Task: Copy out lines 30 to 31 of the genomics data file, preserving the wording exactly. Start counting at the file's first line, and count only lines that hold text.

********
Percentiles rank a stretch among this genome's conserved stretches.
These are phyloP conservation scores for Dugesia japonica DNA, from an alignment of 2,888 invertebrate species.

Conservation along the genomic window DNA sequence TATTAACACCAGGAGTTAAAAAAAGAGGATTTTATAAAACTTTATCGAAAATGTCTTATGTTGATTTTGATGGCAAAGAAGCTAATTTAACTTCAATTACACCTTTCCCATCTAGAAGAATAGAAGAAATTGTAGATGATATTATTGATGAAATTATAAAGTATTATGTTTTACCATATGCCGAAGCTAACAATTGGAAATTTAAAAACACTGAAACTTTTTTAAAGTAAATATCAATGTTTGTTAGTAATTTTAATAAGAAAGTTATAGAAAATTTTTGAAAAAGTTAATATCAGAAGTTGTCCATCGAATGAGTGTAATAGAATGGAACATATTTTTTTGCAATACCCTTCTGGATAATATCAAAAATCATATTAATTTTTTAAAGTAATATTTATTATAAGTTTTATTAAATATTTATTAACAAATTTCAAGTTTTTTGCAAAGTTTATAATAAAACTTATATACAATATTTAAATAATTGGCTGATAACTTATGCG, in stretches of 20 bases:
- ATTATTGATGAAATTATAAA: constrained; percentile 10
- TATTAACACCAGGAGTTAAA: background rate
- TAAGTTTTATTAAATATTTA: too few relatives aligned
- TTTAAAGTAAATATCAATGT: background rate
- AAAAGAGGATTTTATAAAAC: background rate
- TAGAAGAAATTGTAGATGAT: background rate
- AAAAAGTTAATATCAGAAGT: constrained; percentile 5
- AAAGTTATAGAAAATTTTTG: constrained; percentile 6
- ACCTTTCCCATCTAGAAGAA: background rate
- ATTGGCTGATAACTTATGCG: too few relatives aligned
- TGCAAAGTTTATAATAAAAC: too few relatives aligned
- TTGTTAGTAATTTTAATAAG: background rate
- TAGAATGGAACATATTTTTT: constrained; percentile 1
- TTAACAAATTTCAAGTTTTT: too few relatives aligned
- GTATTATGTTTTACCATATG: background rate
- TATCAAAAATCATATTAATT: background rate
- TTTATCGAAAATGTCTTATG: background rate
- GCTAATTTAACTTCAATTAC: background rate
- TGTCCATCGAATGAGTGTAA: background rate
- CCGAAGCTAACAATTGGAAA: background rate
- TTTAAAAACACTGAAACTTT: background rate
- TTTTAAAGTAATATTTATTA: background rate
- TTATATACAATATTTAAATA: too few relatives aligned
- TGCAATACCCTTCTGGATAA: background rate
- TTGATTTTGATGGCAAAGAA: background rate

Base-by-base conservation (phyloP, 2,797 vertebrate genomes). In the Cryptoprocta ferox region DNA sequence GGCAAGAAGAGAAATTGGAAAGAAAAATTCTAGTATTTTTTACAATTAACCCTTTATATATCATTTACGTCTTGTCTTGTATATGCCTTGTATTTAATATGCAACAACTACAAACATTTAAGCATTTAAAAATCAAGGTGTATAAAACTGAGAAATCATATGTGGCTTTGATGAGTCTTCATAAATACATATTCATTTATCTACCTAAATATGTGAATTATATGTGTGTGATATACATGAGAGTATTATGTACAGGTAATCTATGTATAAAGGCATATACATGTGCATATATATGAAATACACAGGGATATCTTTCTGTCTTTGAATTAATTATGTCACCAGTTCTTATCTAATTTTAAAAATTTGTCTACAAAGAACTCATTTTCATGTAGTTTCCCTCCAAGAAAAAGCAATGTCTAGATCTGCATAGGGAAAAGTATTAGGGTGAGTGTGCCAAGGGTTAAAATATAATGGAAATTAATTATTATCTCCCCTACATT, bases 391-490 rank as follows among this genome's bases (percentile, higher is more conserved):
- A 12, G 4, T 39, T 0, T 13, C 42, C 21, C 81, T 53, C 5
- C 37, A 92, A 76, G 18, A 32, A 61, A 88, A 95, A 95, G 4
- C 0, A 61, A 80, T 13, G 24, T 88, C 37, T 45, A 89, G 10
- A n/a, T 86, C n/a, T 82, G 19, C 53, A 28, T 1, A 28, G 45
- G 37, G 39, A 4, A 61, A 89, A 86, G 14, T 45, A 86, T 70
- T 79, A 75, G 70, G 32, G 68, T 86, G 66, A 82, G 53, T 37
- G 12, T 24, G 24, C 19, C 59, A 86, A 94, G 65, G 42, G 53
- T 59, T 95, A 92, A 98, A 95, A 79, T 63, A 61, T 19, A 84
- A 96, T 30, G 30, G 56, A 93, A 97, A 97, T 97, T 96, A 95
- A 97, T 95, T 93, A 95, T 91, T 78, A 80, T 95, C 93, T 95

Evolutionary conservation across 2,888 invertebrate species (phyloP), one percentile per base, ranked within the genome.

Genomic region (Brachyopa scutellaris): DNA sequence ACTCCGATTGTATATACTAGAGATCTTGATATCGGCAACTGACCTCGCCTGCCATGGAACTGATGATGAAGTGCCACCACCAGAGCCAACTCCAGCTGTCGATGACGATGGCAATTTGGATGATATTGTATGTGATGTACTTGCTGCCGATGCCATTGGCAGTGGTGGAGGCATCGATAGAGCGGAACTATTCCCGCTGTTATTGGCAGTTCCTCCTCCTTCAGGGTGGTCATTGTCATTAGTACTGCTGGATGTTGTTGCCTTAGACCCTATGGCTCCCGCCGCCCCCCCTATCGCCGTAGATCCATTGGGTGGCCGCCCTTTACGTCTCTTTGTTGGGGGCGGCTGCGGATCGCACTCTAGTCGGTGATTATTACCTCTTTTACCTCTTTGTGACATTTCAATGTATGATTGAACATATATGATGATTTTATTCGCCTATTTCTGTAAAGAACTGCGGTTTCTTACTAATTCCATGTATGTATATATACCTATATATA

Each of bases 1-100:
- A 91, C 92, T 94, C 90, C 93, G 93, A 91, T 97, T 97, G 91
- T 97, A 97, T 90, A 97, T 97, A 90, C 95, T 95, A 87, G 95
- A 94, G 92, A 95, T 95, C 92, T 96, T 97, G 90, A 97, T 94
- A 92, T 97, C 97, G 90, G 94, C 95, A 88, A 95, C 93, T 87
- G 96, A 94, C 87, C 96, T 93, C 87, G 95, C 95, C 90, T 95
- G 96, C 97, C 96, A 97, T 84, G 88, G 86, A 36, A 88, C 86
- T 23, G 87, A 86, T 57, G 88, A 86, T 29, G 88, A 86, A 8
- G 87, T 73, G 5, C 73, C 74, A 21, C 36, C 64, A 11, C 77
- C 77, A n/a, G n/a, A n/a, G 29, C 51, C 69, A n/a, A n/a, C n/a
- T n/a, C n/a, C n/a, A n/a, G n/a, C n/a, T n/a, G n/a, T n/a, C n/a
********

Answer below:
- A 12, G 4, T 39, T 0, T 13, C 42, C 21, C 81, T 53, C 5
- C 37, A 92, A 76, G 18, A 32, A 61, A 88, A 95, A 95, G 4